Bomel Construction Co., the largest structural concrete contractor in the West, forms architectural and site concrete services division

ANAHEIM HILLS, Calif., March 15, 2011

Now in its 41st year, the Southern California-based company seeks to better serve clients as a single source for all their concrete contracting needs. Industry veteran Shawn Devine joins the firm as a vice president and will oversee the new operation.

In its first four decades, Bomel Construction Co. has become the largest structural concrete contractor in the western United States by successfully completing a wide array of projects as a general contractor working directly for a project owner and as a subcontractor working for a general contractor.

Bomel’s extensive roster of high-profile work includes parking structures at the Grove outdoor mall in Los Angeles, McCarran International Airport in Las Vegas, Aquarium of the Pacific in Long Beach, Calif. and Pechanga Resort and Casino in Temecula, Calif. It has built parking structures for many cities, colleges and universities.

Bomel’s work as a structural concrete contractor includes the $9-billion CityCenter development in Las Vegas, the 35-story Fox Plaza office building in Century City and Qwest Field for the National Football League team in Seattle.

Now, as it begins its 41st year in business, Bomel has created an architectural and site concrete services division to better serve its clients and capture a significant share of the entire concrete construction market. Shawn Devine, a 22-year veteran of this industry segment, will head the new division as a Bomel vice president.

Bomel officials are bullish on the ability to deliver superior solutions as a single concrete source for the entire scope of any project.

“Right now, there is nobody in Southern California that provides this level of service and experience in structural, architectural and site concrete contracting,” says Bomel President Kent Matranga. “We will become a one-stop shop for our clients.”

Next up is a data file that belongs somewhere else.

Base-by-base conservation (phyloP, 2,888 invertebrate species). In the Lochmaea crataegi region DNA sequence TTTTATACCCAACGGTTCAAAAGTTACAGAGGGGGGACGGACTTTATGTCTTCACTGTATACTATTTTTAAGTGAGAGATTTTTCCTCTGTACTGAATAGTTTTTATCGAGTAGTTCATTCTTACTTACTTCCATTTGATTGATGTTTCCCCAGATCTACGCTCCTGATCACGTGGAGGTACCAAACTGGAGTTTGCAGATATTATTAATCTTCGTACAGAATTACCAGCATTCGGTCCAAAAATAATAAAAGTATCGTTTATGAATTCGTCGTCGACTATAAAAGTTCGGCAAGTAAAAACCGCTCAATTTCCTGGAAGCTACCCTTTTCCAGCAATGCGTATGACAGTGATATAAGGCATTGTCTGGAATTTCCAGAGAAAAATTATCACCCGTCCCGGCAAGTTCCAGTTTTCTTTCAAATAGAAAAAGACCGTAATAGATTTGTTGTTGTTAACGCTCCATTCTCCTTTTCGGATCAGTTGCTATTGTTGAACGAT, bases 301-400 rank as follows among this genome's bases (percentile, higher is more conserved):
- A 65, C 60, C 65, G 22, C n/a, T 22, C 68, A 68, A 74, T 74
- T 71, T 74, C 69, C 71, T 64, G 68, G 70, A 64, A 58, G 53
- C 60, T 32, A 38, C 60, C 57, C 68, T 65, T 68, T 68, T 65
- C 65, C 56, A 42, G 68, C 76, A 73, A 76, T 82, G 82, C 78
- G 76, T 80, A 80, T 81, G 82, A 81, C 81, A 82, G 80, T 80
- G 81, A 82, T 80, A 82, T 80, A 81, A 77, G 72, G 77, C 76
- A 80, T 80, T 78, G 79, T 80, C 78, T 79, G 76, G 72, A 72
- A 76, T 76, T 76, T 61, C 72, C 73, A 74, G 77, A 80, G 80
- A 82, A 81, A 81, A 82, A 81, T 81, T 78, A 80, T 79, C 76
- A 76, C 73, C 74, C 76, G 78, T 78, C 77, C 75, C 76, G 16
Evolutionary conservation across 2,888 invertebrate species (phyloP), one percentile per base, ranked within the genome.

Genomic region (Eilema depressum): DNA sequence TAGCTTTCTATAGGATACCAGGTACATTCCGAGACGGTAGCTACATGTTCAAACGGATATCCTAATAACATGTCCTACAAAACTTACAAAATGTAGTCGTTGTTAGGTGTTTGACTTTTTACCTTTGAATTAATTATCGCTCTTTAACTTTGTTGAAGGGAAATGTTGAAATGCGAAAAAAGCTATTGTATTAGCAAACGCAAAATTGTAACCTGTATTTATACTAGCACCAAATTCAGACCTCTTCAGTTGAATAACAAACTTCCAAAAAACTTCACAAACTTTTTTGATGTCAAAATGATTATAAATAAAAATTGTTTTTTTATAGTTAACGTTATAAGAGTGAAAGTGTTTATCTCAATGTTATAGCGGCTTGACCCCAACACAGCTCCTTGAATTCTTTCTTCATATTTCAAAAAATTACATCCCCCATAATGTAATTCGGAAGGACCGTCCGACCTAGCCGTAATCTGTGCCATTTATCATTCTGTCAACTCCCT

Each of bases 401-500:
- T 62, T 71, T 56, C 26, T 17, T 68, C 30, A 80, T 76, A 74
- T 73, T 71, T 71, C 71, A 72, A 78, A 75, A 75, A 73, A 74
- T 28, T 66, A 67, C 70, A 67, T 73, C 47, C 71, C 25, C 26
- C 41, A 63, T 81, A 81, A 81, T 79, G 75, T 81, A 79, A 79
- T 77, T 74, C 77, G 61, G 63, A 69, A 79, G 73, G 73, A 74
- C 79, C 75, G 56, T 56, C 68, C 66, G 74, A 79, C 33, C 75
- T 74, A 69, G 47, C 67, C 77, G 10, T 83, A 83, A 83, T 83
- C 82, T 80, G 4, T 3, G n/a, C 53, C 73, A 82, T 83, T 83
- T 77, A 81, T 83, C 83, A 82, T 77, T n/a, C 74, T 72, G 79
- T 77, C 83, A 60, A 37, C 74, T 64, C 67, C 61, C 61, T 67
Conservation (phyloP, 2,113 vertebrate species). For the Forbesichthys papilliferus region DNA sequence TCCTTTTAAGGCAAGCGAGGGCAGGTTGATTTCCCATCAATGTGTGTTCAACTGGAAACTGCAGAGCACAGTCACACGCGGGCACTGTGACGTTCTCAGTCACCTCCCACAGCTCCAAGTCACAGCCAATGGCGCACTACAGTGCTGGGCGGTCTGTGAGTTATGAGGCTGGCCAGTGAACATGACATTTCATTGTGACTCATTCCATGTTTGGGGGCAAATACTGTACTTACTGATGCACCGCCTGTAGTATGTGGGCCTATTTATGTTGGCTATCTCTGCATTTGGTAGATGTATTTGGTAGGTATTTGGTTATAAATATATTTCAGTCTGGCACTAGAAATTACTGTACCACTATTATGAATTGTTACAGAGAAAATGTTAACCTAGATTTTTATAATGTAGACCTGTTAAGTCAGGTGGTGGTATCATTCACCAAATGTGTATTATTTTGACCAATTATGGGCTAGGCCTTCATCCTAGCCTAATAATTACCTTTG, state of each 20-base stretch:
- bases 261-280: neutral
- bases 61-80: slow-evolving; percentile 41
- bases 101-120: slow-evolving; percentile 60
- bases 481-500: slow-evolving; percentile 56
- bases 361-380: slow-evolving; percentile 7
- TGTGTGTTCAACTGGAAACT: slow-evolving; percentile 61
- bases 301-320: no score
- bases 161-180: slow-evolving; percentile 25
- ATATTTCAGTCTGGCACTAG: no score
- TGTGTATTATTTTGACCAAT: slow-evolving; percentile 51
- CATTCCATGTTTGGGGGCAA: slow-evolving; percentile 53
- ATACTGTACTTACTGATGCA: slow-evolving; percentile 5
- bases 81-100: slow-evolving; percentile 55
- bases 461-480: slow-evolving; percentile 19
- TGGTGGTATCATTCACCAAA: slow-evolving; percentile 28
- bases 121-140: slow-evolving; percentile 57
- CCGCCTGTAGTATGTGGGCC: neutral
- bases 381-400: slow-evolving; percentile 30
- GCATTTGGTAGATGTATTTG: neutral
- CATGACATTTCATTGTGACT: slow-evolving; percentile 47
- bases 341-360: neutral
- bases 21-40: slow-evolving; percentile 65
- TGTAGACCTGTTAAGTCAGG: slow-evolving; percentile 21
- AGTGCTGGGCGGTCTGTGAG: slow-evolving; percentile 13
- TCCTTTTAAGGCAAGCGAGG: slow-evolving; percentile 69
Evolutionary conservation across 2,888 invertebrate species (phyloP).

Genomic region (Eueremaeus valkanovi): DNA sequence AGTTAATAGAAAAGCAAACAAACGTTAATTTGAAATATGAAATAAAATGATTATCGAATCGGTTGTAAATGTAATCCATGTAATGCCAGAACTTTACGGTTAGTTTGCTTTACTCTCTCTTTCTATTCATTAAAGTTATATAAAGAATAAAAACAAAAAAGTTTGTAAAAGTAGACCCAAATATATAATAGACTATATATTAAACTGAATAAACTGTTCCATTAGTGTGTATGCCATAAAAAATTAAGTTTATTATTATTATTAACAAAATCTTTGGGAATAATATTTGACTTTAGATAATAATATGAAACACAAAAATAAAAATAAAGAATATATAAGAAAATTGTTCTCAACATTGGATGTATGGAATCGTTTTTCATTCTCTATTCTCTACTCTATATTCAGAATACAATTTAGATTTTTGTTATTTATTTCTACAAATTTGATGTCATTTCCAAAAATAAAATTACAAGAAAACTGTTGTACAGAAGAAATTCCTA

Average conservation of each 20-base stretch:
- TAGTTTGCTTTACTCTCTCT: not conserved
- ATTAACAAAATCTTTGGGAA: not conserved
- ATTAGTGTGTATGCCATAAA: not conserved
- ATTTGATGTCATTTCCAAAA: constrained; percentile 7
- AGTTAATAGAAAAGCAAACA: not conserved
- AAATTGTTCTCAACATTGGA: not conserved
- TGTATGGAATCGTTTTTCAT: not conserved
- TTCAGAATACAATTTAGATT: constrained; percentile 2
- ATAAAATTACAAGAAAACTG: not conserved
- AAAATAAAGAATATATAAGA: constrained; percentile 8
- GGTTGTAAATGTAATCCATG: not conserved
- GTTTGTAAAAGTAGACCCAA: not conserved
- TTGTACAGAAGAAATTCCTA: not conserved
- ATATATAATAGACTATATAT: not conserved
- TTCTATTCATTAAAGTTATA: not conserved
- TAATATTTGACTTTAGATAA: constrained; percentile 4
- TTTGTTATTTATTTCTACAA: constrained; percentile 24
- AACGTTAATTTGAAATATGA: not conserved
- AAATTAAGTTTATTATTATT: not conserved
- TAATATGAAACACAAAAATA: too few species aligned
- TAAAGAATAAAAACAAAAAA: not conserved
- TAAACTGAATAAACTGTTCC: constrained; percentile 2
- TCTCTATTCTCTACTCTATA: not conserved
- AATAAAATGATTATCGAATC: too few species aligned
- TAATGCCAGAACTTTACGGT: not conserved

To be sure, Bomel, which garnered $150 million in total revenue in 2010, has entered a market segment in Southern California occupied by a handful of well-known specialists battling it out in bearish economic conditions. Even so, initial feedback from its clients has been “very encouraging,” says Derral McGinnis, Bomel’s vice president of pre-construction services, who along with Devine are the initial points of contact for clients and prospects.

“Our clients now realize they can buy all of their concrete from one source,” McGinnis says. “It’s a big advantage; they don’t have to select two different contractors for the same site and work with two different contracts.” Many clients have told Devine the new venture is a “great fit.”

The Bomel executives estimate the architectural and site concrete market in Southern California generated about $300 million in revenue in 2010. Some of the larger components in this segment include curbs and gutters; sidewalks; decorative paving in a wide array of sizes, complexities and styles; wheelchair-accessible ramps and driveways.

Devine’s career in concrete contracting began in 1988 when he was hired as a junior estimator and later advanced into the executive ranks for now-defunct Sullivan Concrete Structures of Costa Mesa, Calif. Francis Sullivan, widely considered the godfather of architectural concrete and Devine’s mentor, established the company in 1954.

“I spent 20 years at Sullivan Concrete and when I left five years ago, I was the company’s president. I was in an executive position for 12 of my 20 years there,” explains Devine, who worked as a vice president the last five years for Livermore, Calif.-based Bay Area Concretes.

Despite a sluggish economy, architectural concrete is still in high demand for such large-scale public sector projects as K-12 schools, universities and courthouses.

In the private sector, sprawling entertainment-oriented developments like Disneyland’s planned expansion in Anaheim, Calif. are on the horizon. Devine says extensive architectural and site concrete work for projects like Disneyland’s easily exceed several million dollars per contract. Devine, while with Sullivan Concrete, and Bomel Construction were responsible for the entire concrete construction package for the six-story Grand Californian Hotel completed 10 years ago at Disneyland.

In addition to the Grand Californian, Devine and Bomel crews have simultaneously been on many of the same job sites over the years, with Devine’s company handling architectural and site concrete work while Bomel was performing structural concrete duties.

Matranga says Devine, whose father Pat worked as a business development director for Bomel in the 1990s before retiring, gives Bomel’s new division instant credibility.

“We have been interested in starting this type of operation for quite some time, but finding the right person to run it is always the critical piece,” Matranga explains. “Shawn knows how to get it done from the architectural concrete side and he knows how to get it done right. Clients know what he has done in the past and they know what Bomel had done in the past. You put that together and we see it as a home run.”

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